2. Repent, regret, cry even.
3. Ask for forgiveness.
4. Promise not to do it again.
5. Promise to do everything in your power to repair the damage.
6. Accept forgiveness. Forgive yourself.
7. Resume living.
1. Acknowledge to whom? To God, to yourself, to your Self, to your Teacher, to the Universe. That is not so important. From a strictly secular, psychological point of view, honesty with yourself is the goal here.
The question of acknowledging to the victim, when it is not yourself, would require a separate study. Often it could cause further confusion and is not appropriate. When in doubt, practice this as a private healing process. You could write a letter to the victim, but do not send it unless you are 100% clear that it will help both of you.
2. You must feel it for it to work. Postures and gestures don’t work here.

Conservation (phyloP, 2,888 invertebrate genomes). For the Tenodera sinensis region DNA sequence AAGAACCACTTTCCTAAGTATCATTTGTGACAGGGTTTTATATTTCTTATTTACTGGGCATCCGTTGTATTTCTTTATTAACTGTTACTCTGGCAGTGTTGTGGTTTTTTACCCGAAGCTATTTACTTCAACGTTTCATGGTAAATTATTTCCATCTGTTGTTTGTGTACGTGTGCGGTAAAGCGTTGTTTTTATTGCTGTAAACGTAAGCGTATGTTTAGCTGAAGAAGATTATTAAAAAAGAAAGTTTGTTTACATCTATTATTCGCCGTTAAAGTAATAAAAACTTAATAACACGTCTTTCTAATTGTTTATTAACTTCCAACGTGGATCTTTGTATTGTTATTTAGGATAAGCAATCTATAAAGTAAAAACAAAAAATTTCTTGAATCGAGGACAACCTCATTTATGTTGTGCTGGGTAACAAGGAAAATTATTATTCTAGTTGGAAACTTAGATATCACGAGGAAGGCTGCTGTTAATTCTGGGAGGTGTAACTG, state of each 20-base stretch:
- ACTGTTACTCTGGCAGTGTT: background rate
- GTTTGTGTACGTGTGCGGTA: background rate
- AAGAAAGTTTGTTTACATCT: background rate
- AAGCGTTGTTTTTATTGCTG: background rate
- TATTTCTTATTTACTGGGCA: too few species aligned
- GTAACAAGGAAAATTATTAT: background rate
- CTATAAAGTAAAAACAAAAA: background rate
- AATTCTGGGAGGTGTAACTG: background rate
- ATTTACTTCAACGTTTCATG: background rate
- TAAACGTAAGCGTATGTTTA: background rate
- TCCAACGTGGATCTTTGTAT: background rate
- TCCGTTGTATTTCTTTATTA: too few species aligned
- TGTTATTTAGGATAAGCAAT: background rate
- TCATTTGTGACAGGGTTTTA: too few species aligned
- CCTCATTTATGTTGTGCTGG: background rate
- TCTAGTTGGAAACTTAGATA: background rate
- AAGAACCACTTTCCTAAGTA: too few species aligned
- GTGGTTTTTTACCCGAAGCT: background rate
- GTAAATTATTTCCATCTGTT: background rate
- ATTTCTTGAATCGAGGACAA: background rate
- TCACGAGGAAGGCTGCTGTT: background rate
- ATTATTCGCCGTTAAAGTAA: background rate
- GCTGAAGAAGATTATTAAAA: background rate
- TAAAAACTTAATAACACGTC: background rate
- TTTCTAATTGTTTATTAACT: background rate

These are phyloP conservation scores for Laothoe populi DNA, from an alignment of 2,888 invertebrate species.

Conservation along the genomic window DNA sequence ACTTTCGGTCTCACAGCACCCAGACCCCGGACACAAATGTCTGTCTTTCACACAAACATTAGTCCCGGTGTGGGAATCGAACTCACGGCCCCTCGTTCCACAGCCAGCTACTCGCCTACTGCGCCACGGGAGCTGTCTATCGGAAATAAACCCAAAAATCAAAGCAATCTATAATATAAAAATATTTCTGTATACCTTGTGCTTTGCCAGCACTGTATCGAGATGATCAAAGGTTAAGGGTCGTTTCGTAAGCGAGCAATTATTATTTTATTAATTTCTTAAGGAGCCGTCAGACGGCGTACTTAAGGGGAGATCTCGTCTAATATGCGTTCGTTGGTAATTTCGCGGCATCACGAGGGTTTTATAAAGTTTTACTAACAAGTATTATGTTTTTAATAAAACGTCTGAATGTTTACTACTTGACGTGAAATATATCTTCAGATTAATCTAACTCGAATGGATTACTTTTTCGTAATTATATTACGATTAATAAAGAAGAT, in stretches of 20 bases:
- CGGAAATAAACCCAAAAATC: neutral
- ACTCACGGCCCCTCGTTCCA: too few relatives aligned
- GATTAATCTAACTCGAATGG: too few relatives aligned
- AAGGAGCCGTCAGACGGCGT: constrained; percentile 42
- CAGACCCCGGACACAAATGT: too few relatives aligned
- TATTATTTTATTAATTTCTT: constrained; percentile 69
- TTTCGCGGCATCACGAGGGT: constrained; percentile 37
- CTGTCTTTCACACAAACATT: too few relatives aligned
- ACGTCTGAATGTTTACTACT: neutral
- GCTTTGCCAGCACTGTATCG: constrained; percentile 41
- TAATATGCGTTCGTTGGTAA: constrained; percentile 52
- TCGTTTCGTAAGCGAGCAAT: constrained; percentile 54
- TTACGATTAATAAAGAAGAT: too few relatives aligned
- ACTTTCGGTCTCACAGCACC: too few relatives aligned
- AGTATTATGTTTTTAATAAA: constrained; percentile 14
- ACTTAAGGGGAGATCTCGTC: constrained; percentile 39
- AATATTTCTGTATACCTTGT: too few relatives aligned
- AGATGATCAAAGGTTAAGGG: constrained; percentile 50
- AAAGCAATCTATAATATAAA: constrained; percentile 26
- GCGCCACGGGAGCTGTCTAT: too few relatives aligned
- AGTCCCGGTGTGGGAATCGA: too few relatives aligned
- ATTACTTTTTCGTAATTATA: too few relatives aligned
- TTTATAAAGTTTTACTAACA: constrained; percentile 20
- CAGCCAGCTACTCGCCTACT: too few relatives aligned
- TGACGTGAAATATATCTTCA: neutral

3. This has almost nothing to do with formulaic apologies as a social lubricant. Here asking God works much better than asking the specific person.
4. Easier said than done. We are largely creatures of habit and good resolutions rarely work. But this can interrupt the ‘drift’ and initiate a practice of being more present and mindful. It cannot, however, replace showing up at every moment.
5. Sometimes it doesn’t amount to much, but even with people who are no longer in the body, relationships can improve.
6. This is by far the most difficult step. Our tendency to judge and condemn ourselves is often an out-of-control and raging force. I speak from experience. Here working with entheogens in a focused and prayerful way can help open up this well of dense, dark negativity.
It should also be noted that this cannot be done out of order. Some people go around creating messes in their relationships, and when called on it, they will flip back, “oh, I forgive myself.” That doesn’t work. It means “fuck you,” not “I am willing to be whole and happy.” The previous steps must come first.
7. This process will benefit you only if performed 100%, and thoroughness takes practice. If it doesn’t feel arduous, you probably won’t get much gain from it.